The ULISSES project is pleased to present its podcast, a series of interviews with experts in the field of air monitoring in cities.
For our last episode Kristinn Gylfason welcomes Delphine Marris-Morini from the University of Paris Saclay and Jana Jágerská from the Artic university of Norway, to discuss Mid-IR photonics for environmental sensing. Prof. D. Marris-Morini is specialised in silicon photonics in the near-IR and mid-IR wavelength range. Dr J. Jágerská is group leader in the field of nanophotonics and laser spectroscopy with a focus on mid-infrared on-chip sensors for trace gas detection.
Air quality is invisible and strongly affects our health and performance. Also, air quality in cities changes dramatically from one hour to the next and from one block to another. A dense mesh of mobile miniaturized sensors reporting air quality, in real time, will help us to make informed decisions and in the long run to improve air quality.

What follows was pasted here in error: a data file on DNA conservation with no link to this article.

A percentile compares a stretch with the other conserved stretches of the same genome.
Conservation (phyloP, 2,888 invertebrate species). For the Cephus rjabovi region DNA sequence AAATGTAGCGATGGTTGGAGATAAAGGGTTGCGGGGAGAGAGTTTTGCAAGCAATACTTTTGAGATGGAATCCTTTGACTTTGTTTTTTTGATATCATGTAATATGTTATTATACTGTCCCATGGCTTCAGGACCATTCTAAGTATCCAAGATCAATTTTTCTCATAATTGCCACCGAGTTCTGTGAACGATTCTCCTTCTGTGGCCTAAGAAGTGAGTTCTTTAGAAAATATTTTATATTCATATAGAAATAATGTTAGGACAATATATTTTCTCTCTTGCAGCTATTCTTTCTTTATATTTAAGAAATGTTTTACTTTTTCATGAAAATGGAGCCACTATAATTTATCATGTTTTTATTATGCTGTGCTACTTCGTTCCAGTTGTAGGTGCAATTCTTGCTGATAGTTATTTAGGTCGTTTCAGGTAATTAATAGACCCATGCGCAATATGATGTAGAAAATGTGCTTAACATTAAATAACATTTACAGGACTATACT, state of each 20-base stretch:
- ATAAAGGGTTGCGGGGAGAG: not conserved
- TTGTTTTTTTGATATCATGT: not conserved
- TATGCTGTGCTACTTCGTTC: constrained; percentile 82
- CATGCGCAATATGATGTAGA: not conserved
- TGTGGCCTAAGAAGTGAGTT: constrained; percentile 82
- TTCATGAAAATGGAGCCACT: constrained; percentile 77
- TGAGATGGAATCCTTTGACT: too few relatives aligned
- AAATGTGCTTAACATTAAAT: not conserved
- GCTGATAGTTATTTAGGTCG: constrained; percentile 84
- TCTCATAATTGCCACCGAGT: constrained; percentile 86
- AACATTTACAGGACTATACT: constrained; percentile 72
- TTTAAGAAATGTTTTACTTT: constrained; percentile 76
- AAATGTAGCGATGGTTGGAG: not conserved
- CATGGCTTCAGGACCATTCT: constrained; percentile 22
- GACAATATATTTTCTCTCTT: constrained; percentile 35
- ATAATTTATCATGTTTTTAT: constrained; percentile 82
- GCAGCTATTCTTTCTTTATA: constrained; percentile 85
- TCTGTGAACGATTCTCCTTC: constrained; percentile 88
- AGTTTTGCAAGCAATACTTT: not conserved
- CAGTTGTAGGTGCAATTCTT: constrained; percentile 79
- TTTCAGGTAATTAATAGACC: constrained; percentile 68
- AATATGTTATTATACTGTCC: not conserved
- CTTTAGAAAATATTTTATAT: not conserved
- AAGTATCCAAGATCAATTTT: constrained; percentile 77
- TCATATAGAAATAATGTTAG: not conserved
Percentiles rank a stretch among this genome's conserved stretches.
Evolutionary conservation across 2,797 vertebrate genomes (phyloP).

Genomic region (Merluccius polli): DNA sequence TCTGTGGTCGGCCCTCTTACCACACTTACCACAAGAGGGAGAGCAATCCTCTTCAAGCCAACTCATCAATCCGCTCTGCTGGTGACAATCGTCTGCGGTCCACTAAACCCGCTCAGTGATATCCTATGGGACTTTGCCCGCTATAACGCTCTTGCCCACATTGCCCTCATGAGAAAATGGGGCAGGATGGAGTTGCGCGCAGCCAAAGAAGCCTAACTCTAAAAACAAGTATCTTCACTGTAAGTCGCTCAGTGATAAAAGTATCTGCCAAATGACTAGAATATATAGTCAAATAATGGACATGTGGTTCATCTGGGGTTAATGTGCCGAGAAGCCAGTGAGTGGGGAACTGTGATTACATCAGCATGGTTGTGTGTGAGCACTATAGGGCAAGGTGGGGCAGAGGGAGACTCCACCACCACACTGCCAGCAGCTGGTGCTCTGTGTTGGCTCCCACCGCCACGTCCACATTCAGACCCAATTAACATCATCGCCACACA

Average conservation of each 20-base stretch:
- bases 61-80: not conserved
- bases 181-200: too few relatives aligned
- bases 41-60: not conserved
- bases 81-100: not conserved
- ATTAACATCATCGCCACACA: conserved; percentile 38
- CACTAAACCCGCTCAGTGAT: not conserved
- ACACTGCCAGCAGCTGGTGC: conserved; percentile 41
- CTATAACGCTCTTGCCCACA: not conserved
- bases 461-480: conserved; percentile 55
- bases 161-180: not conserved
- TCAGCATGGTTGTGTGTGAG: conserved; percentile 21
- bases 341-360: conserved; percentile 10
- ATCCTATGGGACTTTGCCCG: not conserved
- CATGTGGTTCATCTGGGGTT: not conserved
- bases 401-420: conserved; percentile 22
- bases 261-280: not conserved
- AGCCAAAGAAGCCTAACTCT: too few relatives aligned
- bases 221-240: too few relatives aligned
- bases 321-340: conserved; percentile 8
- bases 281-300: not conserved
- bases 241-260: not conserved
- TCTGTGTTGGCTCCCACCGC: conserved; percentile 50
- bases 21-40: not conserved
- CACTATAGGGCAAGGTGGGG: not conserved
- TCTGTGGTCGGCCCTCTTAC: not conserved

Distributed and networked gas sensing is rapidly growing in importance for industrial, safety, and environmental monitoring applications. Optical gas sensors offer the highest sensitivity, stability and specificity in the market, but for most applications, the existing sensors are too bulky and expensive. To enable the broad utilization of high-performance gas sensor networks, there is a critical need for small, low-power and networked gas sensor systems.
Why do we want air sensors everywhere and accessible to everyone?
Discover the story behind ULISSES.
In ULISSES, we will develop an integrated optical gas sensor and the networking technology required to bring it onto the Internet of Things (IoT). ULISSES will deliver the wafer-scale mass production methods necessary to enable production volumes of millions of sensors per year, and thus provide an order of magnitude reduction of sensor module cost.
By leveraging recent breakthroughs of the ULISSES partners on waveguide integrated 2D materials-based photodetectors, 1D nanowire mid-IR emitters, and mid-IR waveguide-based gas sensing, we target a three-order-of-magnitude reduction in sensor power consumption, thus permitting maintenance-free battery powered operation for the first time. Finally, we will implement a new edge-computed self-calibration algorithm that leverages node-to-node communications to eliminate the main cost driver of low-cost gas sensor fabrication and maintenance.